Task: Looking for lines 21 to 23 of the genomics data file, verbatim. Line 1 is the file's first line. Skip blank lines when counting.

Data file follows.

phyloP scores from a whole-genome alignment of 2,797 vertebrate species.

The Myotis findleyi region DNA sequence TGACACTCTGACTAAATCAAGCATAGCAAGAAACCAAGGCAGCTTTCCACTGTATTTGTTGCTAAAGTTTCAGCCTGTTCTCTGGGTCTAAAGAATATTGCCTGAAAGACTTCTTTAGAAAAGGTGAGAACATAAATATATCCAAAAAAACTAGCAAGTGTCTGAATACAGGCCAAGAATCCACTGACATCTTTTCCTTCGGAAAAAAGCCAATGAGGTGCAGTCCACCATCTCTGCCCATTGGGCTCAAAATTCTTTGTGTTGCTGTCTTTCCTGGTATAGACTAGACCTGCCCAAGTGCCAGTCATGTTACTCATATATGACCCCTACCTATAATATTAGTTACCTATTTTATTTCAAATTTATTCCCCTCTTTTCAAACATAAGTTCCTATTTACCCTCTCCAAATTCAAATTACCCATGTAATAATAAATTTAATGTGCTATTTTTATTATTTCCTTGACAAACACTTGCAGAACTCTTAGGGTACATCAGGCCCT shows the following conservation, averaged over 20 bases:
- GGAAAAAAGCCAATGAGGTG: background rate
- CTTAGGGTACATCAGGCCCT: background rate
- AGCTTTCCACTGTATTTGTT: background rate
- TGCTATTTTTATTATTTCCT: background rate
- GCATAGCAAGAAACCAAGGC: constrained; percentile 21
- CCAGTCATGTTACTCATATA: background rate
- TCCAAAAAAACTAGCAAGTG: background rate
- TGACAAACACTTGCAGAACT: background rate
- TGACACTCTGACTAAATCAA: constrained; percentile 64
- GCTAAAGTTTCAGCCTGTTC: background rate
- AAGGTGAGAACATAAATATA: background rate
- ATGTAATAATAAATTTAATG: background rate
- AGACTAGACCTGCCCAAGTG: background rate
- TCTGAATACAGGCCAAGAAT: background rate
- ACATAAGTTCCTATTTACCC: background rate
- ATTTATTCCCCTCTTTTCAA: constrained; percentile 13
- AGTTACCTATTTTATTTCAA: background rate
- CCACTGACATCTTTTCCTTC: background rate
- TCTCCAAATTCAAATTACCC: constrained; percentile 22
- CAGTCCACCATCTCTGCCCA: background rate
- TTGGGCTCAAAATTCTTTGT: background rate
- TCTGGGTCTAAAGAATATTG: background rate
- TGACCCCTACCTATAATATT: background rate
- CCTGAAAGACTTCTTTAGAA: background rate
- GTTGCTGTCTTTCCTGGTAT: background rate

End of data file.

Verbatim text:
- TCTCCAAATTCAAATTACCC: constrained; percentile 22
- CAGTCCACCATCTCTGCCCA: background rate
- TTGGGCTCAAAATTCTTTGT: background rate